In early May, the News interviewed six local restaurant owners regarding the state of local eateries and a brewpub amid dramatic business losses due to the COVID-19 pandemic. Locally, as well as statewide and nationwide, restaurants and bars were among the hardest hit businesses, with mandated closures and a slow return to limited-capacity indoor dining. Local restaurant owners reported revenue losses ranging from 40% to 80%, and widespread layoffs of restaurant employees. Most continued to provide delivery and carryout options during the state closure, and all expressed gratitude to villagers for their support and continued patronage.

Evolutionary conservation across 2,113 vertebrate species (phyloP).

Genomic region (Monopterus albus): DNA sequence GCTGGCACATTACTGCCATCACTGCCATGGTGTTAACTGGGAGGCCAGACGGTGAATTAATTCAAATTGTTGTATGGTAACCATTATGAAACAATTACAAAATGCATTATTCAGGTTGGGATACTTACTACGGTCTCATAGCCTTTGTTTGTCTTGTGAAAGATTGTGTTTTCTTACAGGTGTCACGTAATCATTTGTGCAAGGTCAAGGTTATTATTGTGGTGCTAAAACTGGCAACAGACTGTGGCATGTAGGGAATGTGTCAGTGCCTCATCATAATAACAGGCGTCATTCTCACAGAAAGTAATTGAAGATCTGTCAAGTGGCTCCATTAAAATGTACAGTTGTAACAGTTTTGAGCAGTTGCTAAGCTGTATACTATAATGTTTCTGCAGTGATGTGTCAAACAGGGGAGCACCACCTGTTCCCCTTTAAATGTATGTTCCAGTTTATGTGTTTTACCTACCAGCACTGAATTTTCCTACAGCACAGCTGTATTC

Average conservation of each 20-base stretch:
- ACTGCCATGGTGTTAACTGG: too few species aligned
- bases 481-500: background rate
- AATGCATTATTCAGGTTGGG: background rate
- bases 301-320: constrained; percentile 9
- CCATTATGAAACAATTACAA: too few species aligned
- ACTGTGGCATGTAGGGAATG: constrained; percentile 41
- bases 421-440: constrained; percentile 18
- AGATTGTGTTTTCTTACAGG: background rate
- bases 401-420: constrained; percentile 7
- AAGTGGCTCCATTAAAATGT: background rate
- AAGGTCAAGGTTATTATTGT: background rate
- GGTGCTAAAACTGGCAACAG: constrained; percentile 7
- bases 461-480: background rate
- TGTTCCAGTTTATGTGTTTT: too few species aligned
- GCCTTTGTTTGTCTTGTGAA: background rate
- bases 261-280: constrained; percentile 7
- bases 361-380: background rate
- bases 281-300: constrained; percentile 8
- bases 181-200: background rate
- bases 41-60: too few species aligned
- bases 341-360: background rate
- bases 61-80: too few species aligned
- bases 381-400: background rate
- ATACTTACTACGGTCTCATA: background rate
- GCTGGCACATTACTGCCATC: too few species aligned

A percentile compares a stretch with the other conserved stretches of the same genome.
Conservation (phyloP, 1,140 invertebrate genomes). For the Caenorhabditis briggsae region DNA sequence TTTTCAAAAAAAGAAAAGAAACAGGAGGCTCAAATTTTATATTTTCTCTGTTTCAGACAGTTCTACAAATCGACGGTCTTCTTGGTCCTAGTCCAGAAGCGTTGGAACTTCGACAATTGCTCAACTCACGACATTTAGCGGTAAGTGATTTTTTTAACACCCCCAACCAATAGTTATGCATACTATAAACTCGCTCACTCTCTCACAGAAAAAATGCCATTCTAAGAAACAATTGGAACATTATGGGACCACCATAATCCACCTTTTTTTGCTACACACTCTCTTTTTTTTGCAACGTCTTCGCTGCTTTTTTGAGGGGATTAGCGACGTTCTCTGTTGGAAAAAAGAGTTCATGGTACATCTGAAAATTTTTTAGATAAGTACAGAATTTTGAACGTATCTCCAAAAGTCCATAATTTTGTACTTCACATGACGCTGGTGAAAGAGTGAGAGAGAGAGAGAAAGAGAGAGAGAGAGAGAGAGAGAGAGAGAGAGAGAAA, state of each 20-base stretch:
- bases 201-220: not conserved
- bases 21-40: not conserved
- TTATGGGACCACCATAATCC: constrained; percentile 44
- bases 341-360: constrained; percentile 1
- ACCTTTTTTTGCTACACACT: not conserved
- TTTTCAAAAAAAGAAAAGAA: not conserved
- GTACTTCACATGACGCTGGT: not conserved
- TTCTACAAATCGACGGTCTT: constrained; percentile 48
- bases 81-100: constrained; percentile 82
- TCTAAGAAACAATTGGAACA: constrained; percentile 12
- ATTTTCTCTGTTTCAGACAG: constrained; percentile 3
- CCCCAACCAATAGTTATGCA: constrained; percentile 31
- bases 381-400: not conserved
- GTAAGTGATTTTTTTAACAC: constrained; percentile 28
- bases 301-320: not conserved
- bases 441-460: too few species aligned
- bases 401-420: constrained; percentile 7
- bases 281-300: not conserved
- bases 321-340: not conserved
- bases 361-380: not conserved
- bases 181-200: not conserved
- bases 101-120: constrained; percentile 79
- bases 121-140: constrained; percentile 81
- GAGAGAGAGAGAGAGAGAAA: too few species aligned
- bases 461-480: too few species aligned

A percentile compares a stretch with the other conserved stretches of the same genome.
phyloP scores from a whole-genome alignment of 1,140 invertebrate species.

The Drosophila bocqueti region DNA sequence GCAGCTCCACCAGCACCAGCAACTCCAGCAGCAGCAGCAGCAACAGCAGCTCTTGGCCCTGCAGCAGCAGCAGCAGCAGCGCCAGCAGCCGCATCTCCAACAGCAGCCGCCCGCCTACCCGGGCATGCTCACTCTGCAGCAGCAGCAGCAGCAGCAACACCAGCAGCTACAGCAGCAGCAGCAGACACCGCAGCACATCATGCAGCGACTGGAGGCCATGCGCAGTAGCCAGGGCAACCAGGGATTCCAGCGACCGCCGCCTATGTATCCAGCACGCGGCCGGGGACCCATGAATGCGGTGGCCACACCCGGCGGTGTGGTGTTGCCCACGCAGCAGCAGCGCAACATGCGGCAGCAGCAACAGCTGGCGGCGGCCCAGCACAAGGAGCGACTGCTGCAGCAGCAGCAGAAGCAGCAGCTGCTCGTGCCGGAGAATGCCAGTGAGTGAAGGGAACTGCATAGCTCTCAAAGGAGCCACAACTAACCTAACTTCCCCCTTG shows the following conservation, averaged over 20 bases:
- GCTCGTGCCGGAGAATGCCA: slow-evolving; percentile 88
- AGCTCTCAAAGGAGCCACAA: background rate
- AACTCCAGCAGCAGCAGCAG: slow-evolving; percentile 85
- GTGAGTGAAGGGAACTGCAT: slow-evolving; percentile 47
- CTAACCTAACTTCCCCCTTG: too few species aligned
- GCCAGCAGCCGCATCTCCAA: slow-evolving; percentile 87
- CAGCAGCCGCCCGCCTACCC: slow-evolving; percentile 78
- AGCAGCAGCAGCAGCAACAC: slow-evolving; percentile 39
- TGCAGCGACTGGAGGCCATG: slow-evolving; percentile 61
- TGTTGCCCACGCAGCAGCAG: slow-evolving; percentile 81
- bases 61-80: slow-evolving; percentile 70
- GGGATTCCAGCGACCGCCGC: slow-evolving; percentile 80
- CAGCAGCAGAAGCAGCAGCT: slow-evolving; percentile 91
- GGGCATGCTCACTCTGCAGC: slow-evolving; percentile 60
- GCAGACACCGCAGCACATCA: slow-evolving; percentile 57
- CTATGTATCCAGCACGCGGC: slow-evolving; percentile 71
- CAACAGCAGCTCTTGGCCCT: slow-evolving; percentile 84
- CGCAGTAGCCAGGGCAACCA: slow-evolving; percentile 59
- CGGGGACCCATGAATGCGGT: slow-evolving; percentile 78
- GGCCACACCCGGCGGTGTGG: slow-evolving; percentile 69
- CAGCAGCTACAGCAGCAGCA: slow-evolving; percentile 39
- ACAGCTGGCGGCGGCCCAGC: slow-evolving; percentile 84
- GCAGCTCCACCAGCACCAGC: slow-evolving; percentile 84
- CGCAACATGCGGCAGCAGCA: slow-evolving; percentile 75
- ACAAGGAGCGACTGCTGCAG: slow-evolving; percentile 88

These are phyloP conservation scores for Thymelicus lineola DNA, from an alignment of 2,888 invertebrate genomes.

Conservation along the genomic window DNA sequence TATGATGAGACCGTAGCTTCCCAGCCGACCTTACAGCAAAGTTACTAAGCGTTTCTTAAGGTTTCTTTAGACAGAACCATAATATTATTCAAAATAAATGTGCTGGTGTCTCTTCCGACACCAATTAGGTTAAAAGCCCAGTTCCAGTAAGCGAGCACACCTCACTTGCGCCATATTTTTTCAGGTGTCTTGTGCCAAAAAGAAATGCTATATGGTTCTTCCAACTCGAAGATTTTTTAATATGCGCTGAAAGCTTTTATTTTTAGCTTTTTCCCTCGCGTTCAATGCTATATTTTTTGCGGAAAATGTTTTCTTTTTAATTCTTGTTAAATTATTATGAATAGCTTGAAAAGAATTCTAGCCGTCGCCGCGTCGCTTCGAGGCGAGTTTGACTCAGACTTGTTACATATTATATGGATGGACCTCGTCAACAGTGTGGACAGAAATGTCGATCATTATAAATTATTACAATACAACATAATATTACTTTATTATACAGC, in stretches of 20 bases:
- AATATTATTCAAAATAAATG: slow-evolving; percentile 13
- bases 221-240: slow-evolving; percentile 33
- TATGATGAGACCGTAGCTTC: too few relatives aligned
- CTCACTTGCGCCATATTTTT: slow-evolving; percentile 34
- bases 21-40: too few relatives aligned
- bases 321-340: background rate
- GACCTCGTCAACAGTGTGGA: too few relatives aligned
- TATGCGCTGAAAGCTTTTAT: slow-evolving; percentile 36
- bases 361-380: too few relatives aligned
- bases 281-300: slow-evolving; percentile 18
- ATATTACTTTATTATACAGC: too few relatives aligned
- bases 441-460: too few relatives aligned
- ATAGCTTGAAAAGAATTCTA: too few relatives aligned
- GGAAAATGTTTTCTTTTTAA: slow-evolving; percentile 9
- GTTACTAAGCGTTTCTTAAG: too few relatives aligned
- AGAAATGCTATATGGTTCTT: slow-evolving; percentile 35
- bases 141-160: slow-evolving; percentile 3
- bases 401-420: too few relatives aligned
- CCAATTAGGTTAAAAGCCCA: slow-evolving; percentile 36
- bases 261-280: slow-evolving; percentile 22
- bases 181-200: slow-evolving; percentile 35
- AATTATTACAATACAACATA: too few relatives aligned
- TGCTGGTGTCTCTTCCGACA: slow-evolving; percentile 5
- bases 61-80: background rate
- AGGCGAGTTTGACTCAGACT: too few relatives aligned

Also in early May, the News spoke with numerous downtown retailers about their reopening plans just ahead of Ohio’s retail reopening date of May 12. Merchants expressed a range of fears and concerns, including safety issues, business losses, employee well-being and the realities of operating on tight margins. While most local retailers reopened on or near the restart date, some delayed for additional weeks, citing health and safety concerns. Villagewide, reopenings touched off debate, with some citizens on the side of limiting downtown tourism, and others favoring getting local merchants and employees back to work.